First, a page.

- GS 2: Government policies and interventions for development in various sectors and issues arising out of their design and implementation.
- Tamil Nadu has been protesting against Karnataka’s move to build a reservoir on the Kaveri River at Mekedatu.
- Karnataka Government, however, asserted that there would not be any compromise on the Mekedatu project and the state has already sent Detailed Project Report (DPR) regarding the same to the Union Jal Ministry and expects the project to be approved soon.
About the Project
- Mekedatu is a deep gorge situated at the confluence of the rivers Cauvery and Arkavathi, about 100 km from Bengaluru, in Karnataka’s Ramanagara district.
- In 2013, then Karnataka Government announced the construction of a multi-purpose balancing reservoir project over the Mekedatu.
- The objective was to alleviate the drinking water problems of Bengaluru and Ramanagara district.
- It is also expected to generate hydro-electricity to meet the power needs of the state.
Why is Tamil Nadu protesting?
- Tamil Nadu asserts that
- the project is in violation of the final award of the Cauvery Water Disputes Tribunal.
- the project will affect the natural flow of the river Cauvery considerably and will severely affect the irrigation in Tamil Nadu.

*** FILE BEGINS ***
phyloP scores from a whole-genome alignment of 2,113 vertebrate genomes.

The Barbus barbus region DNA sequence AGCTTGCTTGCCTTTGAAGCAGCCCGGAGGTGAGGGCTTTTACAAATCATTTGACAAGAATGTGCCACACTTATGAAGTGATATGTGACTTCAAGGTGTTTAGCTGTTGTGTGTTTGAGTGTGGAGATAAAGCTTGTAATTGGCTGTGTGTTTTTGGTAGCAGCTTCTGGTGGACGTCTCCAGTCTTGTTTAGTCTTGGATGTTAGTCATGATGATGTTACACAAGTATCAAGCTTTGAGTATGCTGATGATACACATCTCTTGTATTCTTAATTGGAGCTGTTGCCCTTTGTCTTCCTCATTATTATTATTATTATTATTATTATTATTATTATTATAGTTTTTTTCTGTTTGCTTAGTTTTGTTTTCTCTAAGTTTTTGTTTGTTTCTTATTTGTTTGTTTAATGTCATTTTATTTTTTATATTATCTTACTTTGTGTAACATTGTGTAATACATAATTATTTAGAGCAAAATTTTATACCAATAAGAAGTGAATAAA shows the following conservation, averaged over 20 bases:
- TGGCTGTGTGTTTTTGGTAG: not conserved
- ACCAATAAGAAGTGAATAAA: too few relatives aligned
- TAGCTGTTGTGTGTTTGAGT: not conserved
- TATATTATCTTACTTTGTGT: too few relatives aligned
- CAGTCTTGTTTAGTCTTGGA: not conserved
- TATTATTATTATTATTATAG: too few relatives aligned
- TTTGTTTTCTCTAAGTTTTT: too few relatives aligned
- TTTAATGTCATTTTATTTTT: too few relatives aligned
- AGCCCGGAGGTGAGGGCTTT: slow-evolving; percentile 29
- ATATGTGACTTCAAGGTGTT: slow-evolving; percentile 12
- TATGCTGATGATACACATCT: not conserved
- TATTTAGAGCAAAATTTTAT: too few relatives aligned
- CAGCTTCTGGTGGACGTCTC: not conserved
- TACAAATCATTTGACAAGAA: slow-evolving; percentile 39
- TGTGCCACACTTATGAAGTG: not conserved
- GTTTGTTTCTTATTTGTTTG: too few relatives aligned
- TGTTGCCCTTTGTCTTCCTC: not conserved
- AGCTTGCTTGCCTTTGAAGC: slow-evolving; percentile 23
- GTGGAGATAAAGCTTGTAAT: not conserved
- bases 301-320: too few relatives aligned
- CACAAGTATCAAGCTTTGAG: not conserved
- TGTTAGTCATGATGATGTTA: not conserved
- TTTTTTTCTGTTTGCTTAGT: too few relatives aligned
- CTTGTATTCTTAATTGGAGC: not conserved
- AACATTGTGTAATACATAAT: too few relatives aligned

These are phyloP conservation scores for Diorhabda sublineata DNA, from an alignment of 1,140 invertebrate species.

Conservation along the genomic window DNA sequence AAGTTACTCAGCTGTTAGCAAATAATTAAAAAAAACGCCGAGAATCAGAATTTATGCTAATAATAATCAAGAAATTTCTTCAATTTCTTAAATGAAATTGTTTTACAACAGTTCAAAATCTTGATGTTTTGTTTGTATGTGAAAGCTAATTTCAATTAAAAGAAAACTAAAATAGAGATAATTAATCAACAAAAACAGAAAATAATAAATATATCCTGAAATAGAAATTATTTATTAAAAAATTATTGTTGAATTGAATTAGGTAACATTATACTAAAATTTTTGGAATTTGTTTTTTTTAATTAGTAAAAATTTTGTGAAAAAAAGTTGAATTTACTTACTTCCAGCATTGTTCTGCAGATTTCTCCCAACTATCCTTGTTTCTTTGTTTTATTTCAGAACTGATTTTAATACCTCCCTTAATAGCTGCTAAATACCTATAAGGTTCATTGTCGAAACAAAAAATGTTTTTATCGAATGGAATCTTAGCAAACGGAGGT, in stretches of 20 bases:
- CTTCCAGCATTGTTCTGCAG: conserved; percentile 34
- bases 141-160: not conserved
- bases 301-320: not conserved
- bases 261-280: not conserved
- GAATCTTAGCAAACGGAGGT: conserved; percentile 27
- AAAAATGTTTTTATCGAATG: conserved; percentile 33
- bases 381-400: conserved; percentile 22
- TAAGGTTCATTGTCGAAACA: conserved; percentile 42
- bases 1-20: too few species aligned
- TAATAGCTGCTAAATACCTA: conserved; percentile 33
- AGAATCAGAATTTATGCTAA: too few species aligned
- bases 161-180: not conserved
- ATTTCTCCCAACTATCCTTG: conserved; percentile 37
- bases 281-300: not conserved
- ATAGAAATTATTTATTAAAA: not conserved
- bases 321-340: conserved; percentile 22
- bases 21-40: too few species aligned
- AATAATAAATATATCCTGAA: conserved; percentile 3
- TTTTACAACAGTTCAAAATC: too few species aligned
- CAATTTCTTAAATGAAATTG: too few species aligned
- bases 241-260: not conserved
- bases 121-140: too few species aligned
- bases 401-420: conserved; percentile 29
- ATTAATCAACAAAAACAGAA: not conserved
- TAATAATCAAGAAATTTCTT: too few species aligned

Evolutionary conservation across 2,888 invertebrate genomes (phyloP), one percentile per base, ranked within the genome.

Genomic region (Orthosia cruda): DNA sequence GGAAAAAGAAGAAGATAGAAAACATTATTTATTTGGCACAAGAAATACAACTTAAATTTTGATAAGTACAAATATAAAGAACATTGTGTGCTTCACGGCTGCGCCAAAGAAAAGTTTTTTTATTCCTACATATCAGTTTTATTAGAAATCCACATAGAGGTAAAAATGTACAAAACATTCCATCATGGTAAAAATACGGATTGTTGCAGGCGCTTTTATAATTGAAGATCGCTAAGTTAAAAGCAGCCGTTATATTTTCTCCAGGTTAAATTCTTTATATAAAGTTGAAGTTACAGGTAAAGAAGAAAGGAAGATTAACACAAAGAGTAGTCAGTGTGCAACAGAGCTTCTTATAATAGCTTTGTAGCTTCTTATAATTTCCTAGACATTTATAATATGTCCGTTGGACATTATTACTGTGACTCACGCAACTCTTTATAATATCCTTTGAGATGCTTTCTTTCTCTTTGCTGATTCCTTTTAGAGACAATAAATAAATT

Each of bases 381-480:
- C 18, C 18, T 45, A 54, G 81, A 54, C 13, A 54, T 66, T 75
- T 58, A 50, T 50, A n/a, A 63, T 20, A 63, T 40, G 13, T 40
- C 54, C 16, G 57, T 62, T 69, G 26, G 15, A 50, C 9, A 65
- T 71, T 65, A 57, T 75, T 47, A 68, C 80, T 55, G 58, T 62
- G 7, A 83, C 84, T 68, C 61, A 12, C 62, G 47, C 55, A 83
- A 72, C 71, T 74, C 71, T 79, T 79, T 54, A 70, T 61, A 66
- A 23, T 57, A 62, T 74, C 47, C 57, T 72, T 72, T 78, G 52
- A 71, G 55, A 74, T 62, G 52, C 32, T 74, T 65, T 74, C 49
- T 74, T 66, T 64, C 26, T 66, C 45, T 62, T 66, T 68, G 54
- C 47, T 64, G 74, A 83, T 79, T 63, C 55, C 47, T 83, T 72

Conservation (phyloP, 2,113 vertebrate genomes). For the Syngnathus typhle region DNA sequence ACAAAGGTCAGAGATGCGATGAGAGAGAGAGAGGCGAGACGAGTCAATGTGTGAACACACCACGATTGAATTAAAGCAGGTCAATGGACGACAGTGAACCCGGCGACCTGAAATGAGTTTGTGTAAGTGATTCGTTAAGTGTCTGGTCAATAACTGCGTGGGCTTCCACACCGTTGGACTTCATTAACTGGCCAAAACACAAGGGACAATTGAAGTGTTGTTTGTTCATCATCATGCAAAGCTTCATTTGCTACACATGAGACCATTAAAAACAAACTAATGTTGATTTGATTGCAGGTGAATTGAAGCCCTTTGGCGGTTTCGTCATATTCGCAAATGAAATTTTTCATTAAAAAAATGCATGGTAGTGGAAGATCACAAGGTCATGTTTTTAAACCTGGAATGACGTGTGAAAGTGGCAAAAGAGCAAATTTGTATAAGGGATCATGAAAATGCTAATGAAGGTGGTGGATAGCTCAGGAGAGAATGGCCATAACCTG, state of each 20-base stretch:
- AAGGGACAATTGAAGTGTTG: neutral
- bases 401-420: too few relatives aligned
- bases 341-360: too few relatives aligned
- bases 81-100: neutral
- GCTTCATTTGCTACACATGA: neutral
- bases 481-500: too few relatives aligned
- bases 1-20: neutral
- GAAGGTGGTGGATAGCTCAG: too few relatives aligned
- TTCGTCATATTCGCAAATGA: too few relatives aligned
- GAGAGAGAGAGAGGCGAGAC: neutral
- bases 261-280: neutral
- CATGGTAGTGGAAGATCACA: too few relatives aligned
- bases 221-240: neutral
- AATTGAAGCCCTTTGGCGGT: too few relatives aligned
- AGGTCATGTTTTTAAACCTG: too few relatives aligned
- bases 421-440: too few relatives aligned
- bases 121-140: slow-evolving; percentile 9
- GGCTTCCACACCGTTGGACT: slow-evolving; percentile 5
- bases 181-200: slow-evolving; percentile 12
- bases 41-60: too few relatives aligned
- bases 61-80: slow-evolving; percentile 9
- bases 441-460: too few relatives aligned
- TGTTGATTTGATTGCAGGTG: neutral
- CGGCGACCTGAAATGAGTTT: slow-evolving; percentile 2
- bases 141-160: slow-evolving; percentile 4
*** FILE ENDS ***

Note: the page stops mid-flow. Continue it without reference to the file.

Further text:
- The project is against the principles of federalism as no upper riparian state (in this case Karnataka) can unilaterally interfere with the natural flow of an inter-state river without the consent and concurrence of the lower riparian state (in this case Tamil Nadu).
Award by the tribunal and the Supreme Court
- The tribunal, set up in 1990, gave its final award in 2007.
- It granted
- 419 tmc ft (thousand million cubic feet) of water to Tamil Nadu
- 270 tmc ft to Karnataka
- 30 tmc ft to Kerala
- 7 tmc ft to Puducherry.
- The tribunal ordered that during rain deficient years, the allocation for all the states would stand reduced.
- However, both Tamil Nadu and Karnataka expressed unwillingness to accept the award and there were protests and violence in both states over water-sharing.
- Supreme Court then took up the matter and, in a 2018 judgment, it apportioned 14.75 tmc ft from Tamil Nadu’s earlier share to Karnataka.
- The Union Government stated that the project required the approval of the Cauvery Water Management Authority’s (CWMA). This provision was reasserted by the Supreme Court when it stated that acceptance of CWMA would be a prerequisite for consideration of the DPR by the Jal Shakti Ministry.
- The DPR sent by Karnataka was tabled in the CWMA several times, but could not be approved due to a lack of consensus among the states.
- Also, since the project was proposed across an inter-state river, it required approval of lower riparian state(s) as per the Interstate Water Dispute Act.